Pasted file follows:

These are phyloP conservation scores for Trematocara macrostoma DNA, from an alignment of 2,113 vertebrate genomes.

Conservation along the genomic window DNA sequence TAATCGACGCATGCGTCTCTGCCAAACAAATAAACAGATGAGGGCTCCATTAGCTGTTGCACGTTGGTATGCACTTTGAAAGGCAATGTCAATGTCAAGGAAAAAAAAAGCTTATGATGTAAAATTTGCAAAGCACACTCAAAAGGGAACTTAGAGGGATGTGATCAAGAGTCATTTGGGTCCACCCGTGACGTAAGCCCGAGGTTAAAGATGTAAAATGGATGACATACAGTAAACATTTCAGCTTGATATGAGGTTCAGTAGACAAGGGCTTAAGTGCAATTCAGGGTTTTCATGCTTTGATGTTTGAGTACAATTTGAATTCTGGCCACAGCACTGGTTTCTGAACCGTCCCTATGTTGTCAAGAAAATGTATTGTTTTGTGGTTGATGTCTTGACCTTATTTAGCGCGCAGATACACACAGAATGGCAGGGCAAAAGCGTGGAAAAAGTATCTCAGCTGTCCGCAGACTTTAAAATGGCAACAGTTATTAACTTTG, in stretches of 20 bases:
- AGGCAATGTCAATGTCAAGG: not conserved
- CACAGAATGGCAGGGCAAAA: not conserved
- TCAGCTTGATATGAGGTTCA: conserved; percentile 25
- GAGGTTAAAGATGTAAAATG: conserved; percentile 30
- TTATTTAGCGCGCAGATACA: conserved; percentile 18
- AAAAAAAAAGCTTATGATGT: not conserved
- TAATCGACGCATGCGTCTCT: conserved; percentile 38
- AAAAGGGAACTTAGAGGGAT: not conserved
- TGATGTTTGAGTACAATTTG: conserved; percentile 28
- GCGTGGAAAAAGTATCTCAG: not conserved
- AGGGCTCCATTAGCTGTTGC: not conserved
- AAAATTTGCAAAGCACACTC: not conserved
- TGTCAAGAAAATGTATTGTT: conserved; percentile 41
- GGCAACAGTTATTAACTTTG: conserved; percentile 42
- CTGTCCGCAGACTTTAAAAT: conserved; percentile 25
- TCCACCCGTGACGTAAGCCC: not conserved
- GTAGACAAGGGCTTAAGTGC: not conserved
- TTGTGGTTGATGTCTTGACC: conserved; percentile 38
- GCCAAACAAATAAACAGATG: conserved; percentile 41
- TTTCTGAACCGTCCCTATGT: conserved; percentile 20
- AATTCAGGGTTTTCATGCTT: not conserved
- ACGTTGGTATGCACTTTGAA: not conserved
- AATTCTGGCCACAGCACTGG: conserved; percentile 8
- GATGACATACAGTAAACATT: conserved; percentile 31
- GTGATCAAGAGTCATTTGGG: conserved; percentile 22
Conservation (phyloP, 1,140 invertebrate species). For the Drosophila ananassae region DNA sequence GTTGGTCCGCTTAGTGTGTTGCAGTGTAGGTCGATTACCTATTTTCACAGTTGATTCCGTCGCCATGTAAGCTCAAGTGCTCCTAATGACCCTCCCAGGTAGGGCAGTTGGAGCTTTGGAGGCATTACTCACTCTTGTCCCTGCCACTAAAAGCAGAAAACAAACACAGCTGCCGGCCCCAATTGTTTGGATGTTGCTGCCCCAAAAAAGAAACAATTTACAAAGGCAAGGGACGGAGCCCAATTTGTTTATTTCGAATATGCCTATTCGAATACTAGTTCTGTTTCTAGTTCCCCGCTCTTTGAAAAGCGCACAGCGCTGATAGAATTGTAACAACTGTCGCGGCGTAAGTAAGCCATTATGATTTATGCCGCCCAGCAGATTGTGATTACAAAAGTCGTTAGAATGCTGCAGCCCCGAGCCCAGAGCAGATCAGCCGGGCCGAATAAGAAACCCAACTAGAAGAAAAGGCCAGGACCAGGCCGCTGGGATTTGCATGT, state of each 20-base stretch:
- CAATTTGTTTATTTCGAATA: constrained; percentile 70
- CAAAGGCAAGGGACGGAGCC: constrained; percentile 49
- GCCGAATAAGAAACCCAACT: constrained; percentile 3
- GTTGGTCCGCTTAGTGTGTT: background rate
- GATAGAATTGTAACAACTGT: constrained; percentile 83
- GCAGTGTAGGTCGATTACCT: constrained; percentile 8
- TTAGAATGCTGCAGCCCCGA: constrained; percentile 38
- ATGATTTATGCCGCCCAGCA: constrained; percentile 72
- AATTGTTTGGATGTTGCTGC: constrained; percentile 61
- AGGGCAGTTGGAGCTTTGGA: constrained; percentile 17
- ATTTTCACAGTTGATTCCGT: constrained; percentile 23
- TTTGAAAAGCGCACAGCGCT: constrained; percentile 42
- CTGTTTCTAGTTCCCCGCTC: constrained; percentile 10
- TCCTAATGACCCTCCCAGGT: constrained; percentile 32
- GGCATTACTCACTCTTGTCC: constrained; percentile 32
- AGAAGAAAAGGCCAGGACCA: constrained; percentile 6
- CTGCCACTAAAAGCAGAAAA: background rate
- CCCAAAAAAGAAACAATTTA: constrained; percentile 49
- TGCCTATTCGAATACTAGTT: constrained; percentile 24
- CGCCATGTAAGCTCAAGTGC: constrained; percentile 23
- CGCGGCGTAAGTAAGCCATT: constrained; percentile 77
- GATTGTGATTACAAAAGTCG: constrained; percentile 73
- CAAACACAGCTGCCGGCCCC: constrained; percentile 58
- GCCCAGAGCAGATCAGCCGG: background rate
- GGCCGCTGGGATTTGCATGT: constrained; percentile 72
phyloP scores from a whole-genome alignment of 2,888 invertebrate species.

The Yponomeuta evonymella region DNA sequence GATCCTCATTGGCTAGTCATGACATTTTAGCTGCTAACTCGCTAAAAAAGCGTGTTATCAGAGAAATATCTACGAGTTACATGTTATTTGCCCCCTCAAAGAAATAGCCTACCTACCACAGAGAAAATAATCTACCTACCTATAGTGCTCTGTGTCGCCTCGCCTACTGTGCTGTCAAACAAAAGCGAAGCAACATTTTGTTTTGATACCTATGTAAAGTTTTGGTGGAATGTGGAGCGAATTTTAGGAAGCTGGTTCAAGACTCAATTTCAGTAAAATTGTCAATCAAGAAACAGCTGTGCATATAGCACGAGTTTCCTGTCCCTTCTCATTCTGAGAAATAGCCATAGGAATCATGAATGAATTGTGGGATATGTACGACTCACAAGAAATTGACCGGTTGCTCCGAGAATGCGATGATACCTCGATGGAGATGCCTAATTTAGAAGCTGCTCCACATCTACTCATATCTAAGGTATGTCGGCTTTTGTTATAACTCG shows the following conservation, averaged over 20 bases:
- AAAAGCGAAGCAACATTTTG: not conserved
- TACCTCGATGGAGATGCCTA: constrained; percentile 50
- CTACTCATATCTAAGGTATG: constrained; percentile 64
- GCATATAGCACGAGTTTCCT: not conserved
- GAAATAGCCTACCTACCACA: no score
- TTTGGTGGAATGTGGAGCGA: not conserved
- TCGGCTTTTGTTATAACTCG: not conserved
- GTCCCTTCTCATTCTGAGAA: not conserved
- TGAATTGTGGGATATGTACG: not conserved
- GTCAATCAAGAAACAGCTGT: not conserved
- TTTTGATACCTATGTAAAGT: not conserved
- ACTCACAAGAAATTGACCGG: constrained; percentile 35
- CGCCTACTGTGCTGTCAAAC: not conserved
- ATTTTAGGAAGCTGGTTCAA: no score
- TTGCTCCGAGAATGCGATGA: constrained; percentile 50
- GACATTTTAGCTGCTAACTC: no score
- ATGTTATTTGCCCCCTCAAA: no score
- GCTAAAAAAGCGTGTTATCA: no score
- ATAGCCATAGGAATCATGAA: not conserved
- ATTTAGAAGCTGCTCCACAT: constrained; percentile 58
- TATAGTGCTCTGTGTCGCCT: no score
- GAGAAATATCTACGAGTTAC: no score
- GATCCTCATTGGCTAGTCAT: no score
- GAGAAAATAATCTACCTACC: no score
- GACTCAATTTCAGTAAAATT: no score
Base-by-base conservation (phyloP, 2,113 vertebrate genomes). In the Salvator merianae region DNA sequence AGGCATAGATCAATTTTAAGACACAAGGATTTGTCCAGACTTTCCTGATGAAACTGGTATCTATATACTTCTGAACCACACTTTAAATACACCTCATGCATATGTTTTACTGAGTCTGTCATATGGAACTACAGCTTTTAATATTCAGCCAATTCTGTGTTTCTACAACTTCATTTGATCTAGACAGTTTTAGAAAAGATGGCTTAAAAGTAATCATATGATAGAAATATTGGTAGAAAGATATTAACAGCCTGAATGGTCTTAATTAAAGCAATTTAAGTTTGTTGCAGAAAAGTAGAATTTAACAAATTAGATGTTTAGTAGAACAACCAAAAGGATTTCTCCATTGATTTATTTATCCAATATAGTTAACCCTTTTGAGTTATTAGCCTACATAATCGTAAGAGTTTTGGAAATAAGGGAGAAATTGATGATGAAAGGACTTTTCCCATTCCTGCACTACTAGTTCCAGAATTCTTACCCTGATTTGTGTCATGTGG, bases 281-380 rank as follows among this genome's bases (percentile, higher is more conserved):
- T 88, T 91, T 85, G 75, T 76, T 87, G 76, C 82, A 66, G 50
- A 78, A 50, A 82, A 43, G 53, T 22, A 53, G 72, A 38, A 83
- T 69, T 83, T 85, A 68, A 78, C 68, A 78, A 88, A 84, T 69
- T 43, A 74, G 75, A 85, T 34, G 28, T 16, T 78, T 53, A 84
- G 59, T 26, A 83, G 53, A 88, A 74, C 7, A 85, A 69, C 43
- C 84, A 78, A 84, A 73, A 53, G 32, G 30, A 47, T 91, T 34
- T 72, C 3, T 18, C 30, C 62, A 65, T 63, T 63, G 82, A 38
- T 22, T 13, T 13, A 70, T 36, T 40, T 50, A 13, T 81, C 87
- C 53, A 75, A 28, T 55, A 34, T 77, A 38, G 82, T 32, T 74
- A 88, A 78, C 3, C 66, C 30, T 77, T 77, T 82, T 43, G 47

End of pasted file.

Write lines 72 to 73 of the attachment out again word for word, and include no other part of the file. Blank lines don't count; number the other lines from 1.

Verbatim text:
- ATGTTATTTGCCCCCTCAAA: no score
- GCTAAAAAAGCGTGTTATCA: no score